Friday, April 25, 2014
Saturday, March 23, 2013
I've not written much on my blog in recent times, so I thought I should make an effort.
From time to time I am asked interesting questions of a general kind which I give written answers to (generally by email). I used to include such "answers" in our weekly bulletin. It might be worth including these occasional questions and answers here.
Consider a Catholic couple marrying at a register office. They then ask for a blessing in church.
I just don't understand why they would ask for a blessing afterwards. If they wanted the church's blessing why wouldn't they just marry in church in the first place?
If there was a reason they were unable to do that isn't it hypocritical of the church to give a blessing afterwards?
First, I ought to say that I am not an expert on Canon Law, nor indeed civil law - so any corrections or clarifications a reader might give will be welcome. Please don't take this as a definitive guide!
I presume that you are speaking of the UK where marriages can be contracted according to civil law during a religious ceremony. In most parts of the world (including Italy!) the civil marriage takes place before the equivalent of a JP, usually the day before the religious ceremony. In these cases the civil and the religious ceremonies are always separate, so your question does not really apply. In the UK and places with the same practice, a "blessing" would therefore be the names given to some kind of a Church ceremony which takes place after the civil marriage and which would have no (civil) legal standing.
I know that in the Church of England it used to be common for people to ask for a "blessing" after a civil marriage when the Church's law prevented a marriage taking place in the Church, almost always because one or both of the parties had been divorced. I think the Anglican practice has changed a lot now so that such unions can take place in Church. It may be the case, of course, that the same procedure may be followed in the near future for same-sex couples, where the Vicar is inclined to bless such a "marriage".
I have never come across public ceremonies of this kind in the Catholic Church. If someone cannot get married in the Catholic Church, then many priests may be prepared to pray privately with a couple, and even bless the wedding rings, if not the wedding.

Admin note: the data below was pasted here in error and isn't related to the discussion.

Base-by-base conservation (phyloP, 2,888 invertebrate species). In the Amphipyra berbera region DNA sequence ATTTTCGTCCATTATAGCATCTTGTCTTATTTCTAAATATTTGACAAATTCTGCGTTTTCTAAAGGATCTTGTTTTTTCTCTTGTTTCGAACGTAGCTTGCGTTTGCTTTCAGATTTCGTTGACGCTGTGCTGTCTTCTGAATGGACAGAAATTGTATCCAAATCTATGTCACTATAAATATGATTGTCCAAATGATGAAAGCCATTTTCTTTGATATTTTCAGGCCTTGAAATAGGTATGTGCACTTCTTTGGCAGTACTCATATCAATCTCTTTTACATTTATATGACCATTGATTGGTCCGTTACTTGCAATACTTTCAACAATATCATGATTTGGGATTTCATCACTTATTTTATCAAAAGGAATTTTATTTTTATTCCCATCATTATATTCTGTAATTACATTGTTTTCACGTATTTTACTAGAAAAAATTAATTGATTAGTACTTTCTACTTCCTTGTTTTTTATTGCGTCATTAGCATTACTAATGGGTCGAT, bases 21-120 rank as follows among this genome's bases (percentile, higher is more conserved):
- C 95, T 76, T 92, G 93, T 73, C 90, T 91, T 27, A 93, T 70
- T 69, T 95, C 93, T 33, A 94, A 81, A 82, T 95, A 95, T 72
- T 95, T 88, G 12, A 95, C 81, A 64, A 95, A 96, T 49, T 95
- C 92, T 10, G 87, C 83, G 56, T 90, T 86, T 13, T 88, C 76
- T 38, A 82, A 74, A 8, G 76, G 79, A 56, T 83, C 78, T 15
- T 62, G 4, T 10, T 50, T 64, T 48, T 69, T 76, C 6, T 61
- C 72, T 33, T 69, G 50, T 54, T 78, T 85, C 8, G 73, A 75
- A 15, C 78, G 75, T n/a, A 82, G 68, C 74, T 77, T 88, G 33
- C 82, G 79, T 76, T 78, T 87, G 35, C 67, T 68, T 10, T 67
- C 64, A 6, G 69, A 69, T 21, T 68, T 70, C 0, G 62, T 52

In fact, the whole idea of a separate "blessing" of a marriage is wrong, from a Catholic viewpoint, as the Church's role in a wedding ceremony is precisely to bless the marriage after the couple have exchanged their vows. It is the exchange of vows which makes the sacrament, and the nuptial blessing "seals" it, in a sense - so you can't "bless" a marriage which can't take place in Church.
The kind of ceremony which you speak of is properly called a "convalidation", rather than a "blessing".
A catholic who marries outside the Church without a dispensation is irregularly married. Provided there is no bar to marriage, (such as divorce) such a marriage should be "convalidated" for it to be fully recognised by the Church. A person who is irregularly married ought not to approach the sacraments until a convalidation has taken place. This does not mean - strictly speaking - that the Church does not recognise the marriage (sometimes people say "not married in the eyes of God"). Clearly the Church does recognise it in a certain sense, if not then it would have no impact on the admissibility to the sacraments.
In the situation which I guess you presume, there's a simple short answer:
If a couple who have contracted an "irregular" marriage, approach the Church to "regularise" it, then provided there is nothing preventing it, a priest would be wrong to refuse.
So in these circumstances the "blessing" (convalidation) is not only permitted, but is to be encouraged.
Hypocrisy raises a few other issues.
The circumstances in which may have led to such a request being made obviously might vary, and it is not always easy to speculate on motives. There may be many reasons why a Catholic might have married in a registry office. It might be because of (perceived) cost. Or sometimes family circumstances - such as difficult relationships between family members. In times gone by it might have been because the bride was pregnant, or because the families disapproved of the union (and the couple went to Gretna Green). Frankly it's unlikely that a couple would ask for a "blessing" (convalidation) on a whim.
In many cases the request for convalidation follows a long time of absence from the practice of the faith. In such circumstances this is a cause for joy, hardly hypocrisy. (No more hypocritical than the prodigal son, you might say).
More difficult nowadays is when a couple want a wedding at a smart hotel, or on a beach in the Dominican Republic, rather than in Church, then approach the Church shortly afterwards, or even before such a ceremony. In those circumstances the Church generally refuses to give a dispensation for the marriage to occur outside the Church (allowable circumstances would be in the Church of the other (non-catholic) partner). We do not encourage such arrangements, because the marriage should be seen as a public religious ceremony, indeed a sacrament, not just a moment of private and family celebration. These arrangements - like the practice of "living together" - make the partnership/marriage a private matter, rather than a public declaration of commitment.
However, even in these circumstances I don't think a priest should refuse, and I don't think the Bishop would normally refuse to give the necessary permission for the convalidation. Bear in mind that the convalidation is generally a very quiet matter and rarely an occasion for all the extravagance of a wedding.